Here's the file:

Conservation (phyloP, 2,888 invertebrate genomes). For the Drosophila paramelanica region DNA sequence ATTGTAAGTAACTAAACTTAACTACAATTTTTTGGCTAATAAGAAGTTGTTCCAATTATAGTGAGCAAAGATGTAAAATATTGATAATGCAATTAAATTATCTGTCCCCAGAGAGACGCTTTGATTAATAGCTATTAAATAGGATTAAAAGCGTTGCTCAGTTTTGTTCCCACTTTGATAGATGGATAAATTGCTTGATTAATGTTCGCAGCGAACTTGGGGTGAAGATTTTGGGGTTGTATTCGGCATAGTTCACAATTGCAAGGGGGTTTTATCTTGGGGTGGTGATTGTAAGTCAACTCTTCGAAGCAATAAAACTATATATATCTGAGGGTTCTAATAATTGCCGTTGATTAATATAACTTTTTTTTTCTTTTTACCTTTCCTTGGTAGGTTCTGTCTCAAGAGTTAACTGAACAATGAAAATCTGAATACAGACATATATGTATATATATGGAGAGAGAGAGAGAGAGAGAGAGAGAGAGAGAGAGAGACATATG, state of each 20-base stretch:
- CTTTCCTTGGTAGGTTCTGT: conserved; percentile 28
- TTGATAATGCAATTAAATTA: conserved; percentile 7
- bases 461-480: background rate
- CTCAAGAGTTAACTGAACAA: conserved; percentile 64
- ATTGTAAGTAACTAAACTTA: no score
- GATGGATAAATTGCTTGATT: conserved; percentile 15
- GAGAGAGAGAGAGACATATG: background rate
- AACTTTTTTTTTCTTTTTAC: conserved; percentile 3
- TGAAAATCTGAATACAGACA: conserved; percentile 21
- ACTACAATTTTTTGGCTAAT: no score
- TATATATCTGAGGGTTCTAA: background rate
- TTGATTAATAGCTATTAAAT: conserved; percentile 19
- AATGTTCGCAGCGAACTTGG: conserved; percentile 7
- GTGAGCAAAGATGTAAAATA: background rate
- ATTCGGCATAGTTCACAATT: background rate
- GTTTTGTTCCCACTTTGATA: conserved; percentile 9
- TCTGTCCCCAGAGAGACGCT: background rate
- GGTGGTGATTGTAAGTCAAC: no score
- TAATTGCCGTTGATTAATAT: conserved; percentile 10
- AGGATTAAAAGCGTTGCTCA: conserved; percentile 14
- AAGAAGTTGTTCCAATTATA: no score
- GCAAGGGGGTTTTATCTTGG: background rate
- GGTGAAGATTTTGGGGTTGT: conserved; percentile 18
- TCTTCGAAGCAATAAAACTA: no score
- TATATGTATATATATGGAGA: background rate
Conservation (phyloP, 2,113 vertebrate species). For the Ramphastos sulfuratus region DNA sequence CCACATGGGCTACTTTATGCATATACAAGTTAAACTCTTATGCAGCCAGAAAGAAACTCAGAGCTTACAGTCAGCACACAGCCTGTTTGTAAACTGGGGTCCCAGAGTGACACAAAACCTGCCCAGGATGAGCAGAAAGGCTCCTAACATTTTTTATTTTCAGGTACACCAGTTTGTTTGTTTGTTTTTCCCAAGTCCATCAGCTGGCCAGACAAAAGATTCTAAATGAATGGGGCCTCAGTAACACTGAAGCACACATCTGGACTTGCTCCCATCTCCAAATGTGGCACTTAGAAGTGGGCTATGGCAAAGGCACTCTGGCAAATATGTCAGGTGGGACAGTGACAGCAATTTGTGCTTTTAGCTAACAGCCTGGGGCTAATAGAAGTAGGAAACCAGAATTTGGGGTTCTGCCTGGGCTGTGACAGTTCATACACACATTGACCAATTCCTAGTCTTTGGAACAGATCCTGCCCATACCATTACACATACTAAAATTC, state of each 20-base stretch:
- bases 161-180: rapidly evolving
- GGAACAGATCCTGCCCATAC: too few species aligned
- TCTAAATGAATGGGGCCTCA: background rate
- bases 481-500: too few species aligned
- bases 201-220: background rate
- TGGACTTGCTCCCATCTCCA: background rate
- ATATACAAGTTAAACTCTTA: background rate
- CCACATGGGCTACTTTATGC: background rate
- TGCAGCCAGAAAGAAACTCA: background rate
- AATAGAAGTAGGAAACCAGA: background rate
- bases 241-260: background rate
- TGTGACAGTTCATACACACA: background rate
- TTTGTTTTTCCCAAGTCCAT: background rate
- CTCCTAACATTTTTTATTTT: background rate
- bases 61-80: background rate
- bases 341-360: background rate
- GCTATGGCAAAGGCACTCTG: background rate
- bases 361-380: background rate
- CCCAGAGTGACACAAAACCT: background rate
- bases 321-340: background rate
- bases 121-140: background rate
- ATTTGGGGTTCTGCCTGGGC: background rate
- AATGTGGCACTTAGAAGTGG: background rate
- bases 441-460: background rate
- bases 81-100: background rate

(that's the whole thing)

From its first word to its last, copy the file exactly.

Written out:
Conservation (phyloP, 2,888 invertebrate genomes). For the Drosophila paramelanica region DNA sequence ATTGTAAGTAACTAAACTTAACTACAATTTTTTGGCTAATAAGAAGTTGTTCCAATTATAGTGAGCAAAGATGTAAAATATTGATAATGCAATTAAATTATCTGTCCCCAGAGAGACGCTTTGATTAATAGCTATTAAATAGGATTAAAAGCGTTGCTCAGTTTTGTTCCCACTTTGATAGATGGATAAATTGCTTGATTAATGTTCGCAGCGAACTTGGGGTGAAGATTTTGGGGTTGTATTCGGCATAGTTCACAATTGCAAGGGGGTTTTATCTTGGGGTGGTGATTGTAAGTCAACTCTTCGAAGCAATAAAACTATATATATCTGAGGGTTCTAATAATTGCCGTTGATTAATATAACTTTTTTTTTCTTTTTACCTTTCCTTGGTAGGTTCTGTCTCAAGAGTTAACTGAACAATGAAAATCTGAATACAGACATATATGTATATATATGGAGAGAGAGAGAGAGAGAGAGAGAGAGAGAGAGAGAGACATATG, state of each 20-base stretch:
- CTTTCCTTGGTAGGTTCTGT: conserved; percentile 28
- TTGATAATGCAATTAAATTA: conserved; percentile 7
- bases 461-480: background rate
- CTCAAGAGTTAACTGAACAA: conserved; percentile 64
- ATTGTAAGTAACTAAACTTA: no score
- GATGGATAAATTGCTTGATT: conserved; percentile 15
- GAGAGAGAGAGAGACATATG: background rate
- AACTTTTTTTTTCTTTTTAC: conserved; percentile 3
- TGAAAATCTGAATACAGACA: conserved; percentile 21
- ACTACAATTTTTTGGCTAAT: no score
- TATATATCTGAGGGTTCTAA: background rate
- TTGATTAATAGCTATTAAAT: conserved; percentile 19
- AATGTTCGCAGCGAACTTGG: conserved; percentile 7
- GTGAGCAAAGATGTAAAATA: background rate
- ATTCGGCATAGTTCACAATT: background rate
- GTTTTGTTCCCACTTTGATA: conserved; percentile 9
- TCTGTCCCCAGAGAGACGCT: background rate
- GGTGGTGATTGTAAGTCAAC: no score
- TAATTGCCGTTGATTAATAT: conserved; percentile 10
- AGGATTAAAAGCGTTGCTCA: conserved; percentile 14
- AAGAAGTTGTTCCAATTATA: no score
- GCAAGGGGGTTTTATCTTGG: background rate
- GGTGAAGATTTTGGGGTTGT: conserved; percentile 18
- TCTTCGAAGCAATAAAACTA: no score
- TATATGTATATATATGGAGA: background rate
Conservation (phyloP, 2,113 vertebrate species). For the Ramphastos sulfuratus region DNA sequence CCACATGGGCTACTTTATGCATATACAAGTTAAACTCTTATGCAGCCAGAAAGAAACTCAGAGCTTACAGTCAGCACACAGCCTGTTTGTAAACTGGGGTCCCAGAGTGACACAAAACCTGCCCAGGATGAGCAGAAAGGCTCCTAACATTTTTTATTTTCAGGTACACCAGTTTGTTTGTTTGTTTTTCCCAAGTCCATCAGCTGGCCAGACAAAAGATTCTAAATGAATGGGGCCTCAGTAACACTGAAGCACACATCTGGACTTGCTCCCATCTCCAAATGTGGCACTTAGAAGTGGGCTATGGCAAAGGCACTCTGGCAAATATGTCAGGTGGGACAGTGACAGCAATTTGTGCTTTTAGCTAACAGCCTGGGGCTAATAGAAGTAGGAAACCAGAATTTGGGGTTCTGCCTGGGCTGTGACAGTTCATACACACATTGACCAATTCCTAGTCTTTGGAACAGATCCTGCCCATACCATTACACATACTAAAATTC, state of each 20-base stretch:
- bases 161-180: rapidly evolving
- GGAACAGATCCTGCCCATAC: too few species aligned
- TCTAAATGAATGGGGCCTCA: background rate
- bases 481-500: too few species aligned
- bases 201-220: background rate
- TGGACTTGCTCCCATCTCCA: background rate
- ATATACAAGTTAAACTCTTA: background rate
- CCACATGGGCTACTTTATGC: background rate
- TGCAGCCAGAAAGAAACTCA: background rate
- AATAGAAGTAGGAAACCAGA: background rate
- bases 241-260: background rate
- TGTGACAGTTCATACACACA: background rate
- TTTGTTTTTCCCAAGTCCAT: background rate
- CTCCTAACATTTTTTATTTT: background rate
- bases 61-80: background rate
- bases 341-360: background rate
- GCTATGGCAAAGGCACTCTG: background rate
- bases 361-380: background rate
- CCCAGAGTGACACAAAACCT: background rate
- bases 321-340: background rate
- bases 121-140: background rate
- ATTTGGGGTTCTGCCTGGGC: background rate
- AATGTGGCACTTAGAAGTGG: background rate
- bases 441-460: background rate
- bases 81-100: background rate